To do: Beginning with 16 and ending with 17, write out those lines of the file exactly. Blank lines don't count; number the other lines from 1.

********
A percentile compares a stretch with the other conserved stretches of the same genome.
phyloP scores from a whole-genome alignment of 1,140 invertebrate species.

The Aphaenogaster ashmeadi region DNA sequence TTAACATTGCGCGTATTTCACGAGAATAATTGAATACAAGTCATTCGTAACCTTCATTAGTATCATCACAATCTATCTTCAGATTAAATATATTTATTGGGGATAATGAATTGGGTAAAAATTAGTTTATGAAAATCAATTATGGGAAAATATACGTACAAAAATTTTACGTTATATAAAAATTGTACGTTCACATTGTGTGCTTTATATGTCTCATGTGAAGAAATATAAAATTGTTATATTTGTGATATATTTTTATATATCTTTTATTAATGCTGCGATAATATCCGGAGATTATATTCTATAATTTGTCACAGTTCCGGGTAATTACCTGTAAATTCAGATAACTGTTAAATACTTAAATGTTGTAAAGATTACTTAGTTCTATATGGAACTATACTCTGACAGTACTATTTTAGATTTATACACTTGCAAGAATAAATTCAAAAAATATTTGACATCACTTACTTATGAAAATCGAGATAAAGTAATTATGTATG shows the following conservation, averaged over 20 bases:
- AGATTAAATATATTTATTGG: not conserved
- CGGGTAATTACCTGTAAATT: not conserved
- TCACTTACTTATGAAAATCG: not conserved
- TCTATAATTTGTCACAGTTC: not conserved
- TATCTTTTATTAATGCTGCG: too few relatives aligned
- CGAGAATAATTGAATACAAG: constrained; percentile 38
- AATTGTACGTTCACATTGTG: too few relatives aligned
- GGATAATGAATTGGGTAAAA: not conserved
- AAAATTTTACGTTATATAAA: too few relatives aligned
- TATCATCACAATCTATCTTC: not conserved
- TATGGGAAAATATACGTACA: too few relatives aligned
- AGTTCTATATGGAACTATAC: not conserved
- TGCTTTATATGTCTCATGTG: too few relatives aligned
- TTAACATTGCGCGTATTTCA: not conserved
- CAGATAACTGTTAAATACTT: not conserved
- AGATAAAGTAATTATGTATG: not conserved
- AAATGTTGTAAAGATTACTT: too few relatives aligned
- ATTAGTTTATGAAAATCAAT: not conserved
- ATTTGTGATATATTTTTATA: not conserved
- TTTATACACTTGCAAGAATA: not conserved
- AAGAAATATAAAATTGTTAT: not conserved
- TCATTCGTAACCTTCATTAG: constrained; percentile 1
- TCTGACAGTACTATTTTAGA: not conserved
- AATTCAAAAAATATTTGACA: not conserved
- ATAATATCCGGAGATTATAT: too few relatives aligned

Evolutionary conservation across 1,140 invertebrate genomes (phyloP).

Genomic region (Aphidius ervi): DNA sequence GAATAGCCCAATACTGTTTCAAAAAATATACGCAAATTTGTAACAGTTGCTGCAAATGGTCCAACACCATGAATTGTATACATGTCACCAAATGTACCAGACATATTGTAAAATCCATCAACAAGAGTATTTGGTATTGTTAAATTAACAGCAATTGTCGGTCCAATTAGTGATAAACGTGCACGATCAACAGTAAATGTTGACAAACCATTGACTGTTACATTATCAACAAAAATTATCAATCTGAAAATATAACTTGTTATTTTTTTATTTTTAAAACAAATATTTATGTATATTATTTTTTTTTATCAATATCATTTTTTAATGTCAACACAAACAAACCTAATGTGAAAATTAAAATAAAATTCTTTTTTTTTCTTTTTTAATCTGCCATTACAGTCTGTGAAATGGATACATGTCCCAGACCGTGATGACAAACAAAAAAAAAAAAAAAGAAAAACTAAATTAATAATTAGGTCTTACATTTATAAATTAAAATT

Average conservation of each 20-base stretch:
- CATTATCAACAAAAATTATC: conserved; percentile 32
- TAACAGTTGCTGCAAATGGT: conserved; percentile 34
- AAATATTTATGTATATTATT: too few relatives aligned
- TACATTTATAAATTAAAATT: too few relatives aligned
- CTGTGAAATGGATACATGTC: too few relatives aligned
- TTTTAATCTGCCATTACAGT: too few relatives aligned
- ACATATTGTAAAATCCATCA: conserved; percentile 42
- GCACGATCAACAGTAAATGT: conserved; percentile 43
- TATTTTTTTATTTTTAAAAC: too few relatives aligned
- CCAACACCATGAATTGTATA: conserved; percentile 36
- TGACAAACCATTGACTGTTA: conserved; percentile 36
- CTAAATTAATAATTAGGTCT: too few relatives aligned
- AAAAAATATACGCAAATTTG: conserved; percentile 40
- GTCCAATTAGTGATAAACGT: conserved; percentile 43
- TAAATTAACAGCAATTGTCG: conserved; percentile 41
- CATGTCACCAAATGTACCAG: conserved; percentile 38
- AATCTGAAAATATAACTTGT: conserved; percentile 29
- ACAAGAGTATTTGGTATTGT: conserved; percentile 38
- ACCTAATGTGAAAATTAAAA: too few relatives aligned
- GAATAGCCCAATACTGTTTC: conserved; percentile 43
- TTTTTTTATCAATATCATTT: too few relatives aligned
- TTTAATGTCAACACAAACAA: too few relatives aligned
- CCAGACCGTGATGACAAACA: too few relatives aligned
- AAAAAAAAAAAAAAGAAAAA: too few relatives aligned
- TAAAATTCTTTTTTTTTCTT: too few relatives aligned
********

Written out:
- TGCTTTATATGTCTCATGTG: too few relatives aligned
- TTAACATTGCGCGTATTTCA: not conserved